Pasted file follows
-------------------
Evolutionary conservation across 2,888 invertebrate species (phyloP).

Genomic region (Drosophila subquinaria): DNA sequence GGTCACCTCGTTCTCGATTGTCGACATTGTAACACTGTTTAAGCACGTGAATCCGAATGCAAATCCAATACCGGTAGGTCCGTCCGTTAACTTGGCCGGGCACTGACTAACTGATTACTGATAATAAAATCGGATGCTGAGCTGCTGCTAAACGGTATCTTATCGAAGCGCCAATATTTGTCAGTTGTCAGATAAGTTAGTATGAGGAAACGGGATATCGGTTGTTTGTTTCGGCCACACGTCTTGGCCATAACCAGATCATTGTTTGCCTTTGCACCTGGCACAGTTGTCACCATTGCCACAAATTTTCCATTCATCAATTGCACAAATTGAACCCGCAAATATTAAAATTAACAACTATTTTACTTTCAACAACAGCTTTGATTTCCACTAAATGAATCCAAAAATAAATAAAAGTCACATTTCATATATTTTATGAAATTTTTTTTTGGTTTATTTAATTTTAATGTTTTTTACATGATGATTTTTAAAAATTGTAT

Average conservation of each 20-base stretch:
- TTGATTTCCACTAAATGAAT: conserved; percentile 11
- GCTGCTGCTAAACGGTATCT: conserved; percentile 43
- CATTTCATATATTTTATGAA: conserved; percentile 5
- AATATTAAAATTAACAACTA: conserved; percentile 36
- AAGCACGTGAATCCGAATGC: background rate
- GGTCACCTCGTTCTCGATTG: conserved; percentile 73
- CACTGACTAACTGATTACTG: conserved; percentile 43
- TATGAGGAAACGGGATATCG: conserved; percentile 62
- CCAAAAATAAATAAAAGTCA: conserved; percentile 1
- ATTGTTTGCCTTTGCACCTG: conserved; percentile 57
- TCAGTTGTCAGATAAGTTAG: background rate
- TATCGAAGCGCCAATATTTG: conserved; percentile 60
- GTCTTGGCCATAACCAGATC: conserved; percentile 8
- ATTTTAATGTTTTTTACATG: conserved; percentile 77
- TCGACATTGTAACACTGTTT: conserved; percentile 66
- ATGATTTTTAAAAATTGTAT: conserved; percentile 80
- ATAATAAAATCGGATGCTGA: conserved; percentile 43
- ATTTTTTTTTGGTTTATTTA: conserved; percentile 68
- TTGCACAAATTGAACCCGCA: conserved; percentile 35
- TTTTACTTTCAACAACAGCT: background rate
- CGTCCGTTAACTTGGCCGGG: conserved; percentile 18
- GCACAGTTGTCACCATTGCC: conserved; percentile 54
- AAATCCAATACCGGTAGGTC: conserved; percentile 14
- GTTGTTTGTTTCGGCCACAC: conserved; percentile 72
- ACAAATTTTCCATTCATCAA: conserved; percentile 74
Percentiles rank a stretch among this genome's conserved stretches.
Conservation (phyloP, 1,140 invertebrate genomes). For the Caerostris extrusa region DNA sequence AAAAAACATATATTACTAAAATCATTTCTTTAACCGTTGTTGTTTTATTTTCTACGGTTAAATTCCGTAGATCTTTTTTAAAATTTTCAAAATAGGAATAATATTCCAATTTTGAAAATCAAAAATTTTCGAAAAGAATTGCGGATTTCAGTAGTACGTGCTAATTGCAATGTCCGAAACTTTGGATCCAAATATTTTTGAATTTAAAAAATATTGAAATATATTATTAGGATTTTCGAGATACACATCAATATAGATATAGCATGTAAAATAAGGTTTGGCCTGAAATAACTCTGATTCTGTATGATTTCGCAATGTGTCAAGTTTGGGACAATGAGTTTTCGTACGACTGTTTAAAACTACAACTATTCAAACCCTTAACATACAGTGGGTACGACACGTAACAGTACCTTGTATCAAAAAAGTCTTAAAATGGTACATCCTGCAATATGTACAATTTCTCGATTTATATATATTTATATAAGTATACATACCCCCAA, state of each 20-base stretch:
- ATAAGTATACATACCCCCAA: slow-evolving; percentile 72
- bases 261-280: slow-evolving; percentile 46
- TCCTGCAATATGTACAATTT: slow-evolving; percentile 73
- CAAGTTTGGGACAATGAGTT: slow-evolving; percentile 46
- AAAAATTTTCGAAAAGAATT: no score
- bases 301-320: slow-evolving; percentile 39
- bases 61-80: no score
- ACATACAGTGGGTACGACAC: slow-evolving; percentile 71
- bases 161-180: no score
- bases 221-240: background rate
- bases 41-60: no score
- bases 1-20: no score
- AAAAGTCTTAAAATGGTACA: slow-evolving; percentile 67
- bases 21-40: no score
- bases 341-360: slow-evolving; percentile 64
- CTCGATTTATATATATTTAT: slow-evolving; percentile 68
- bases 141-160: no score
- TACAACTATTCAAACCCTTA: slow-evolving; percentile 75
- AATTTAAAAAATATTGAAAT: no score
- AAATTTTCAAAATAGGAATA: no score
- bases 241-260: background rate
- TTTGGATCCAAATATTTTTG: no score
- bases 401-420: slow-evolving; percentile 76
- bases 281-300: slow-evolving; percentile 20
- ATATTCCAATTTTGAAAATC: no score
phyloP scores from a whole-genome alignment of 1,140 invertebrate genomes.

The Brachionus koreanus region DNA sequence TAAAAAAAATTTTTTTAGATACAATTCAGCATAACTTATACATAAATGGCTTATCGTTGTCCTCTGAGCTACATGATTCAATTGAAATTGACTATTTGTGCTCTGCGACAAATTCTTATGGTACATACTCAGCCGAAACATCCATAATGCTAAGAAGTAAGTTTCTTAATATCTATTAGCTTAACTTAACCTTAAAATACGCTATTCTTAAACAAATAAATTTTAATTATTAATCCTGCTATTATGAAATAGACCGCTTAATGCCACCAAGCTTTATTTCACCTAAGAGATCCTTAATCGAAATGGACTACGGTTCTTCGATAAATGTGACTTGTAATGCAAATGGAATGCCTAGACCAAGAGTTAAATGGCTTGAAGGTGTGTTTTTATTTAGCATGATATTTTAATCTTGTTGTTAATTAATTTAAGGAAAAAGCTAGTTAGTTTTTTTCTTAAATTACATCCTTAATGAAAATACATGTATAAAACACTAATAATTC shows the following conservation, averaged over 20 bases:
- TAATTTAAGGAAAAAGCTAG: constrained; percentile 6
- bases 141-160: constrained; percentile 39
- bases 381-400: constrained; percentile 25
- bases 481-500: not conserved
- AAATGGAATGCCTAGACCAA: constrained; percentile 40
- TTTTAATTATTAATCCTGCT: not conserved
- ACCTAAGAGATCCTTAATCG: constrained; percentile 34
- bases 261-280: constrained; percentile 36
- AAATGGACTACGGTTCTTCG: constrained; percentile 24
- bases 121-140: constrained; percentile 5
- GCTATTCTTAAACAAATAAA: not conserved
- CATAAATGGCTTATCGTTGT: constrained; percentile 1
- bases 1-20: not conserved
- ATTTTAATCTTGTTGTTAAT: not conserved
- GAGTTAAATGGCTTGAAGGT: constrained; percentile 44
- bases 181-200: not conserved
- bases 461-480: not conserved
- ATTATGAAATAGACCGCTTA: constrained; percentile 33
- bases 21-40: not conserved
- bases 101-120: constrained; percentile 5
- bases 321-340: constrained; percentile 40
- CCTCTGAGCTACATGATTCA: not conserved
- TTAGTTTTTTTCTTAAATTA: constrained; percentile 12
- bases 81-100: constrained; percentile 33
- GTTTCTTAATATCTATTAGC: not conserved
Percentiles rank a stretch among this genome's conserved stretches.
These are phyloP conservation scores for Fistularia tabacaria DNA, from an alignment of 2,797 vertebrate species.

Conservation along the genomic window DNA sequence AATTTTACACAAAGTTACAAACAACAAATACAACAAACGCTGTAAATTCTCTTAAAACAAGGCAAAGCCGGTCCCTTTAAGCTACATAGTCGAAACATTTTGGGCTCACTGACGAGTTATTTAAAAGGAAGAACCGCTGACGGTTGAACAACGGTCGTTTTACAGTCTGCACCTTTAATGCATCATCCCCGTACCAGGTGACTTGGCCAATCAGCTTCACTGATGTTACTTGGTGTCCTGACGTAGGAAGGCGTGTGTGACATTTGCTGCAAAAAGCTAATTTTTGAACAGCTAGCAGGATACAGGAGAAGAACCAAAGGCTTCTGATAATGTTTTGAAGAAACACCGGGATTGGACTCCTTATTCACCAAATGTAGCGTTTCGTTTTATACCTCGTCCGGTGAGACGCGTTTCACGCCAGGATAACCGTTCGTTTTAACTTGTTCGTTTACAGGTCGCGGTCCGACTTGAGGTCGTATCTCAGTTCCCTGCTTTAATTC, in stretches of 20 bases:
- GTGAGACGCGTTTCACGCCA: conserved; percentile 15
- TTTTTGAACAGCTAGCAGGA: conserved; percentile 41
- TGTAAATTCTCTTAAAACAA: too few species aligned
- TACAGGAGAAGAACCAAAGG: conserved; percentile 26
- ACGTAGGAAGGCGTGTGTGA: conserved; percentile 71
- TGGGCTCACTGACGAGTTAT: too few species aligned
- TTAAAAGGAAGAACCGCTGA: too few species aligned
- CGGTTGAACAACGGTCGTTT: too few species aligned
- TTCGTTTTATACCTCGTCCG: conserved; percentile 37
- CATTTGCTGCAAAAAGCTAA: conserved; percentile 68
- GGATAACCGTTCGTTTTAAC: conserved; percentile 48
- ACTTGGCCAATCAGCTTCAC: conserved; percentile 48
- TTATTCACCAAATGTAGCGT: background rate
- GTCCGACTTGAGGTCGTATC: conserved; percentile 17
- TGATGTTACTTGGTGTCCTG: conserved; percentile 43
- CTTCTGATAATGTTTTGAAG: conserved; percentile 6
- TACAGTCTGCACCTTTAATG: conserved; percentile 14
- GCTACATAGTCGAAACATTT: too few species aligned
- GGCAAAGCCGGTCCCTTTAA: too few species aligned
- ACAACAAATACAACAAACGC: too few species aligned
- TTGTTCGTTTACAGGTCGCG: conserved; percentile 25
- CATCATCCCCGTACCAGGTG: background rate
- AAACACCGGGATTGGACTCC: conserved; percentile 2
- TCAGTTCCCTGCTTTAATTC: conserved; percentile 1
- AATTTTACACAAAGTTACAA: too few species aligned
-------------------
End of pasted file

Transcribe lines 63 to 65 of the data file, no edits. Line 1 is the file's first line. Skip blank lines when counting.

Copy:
- TTTTAATTATTAATCCTGCT: not conserved
- ACCTAAGAGATCCTTAATCG: constrained; percentile 34
- bases 261-280: constrained; percentile 36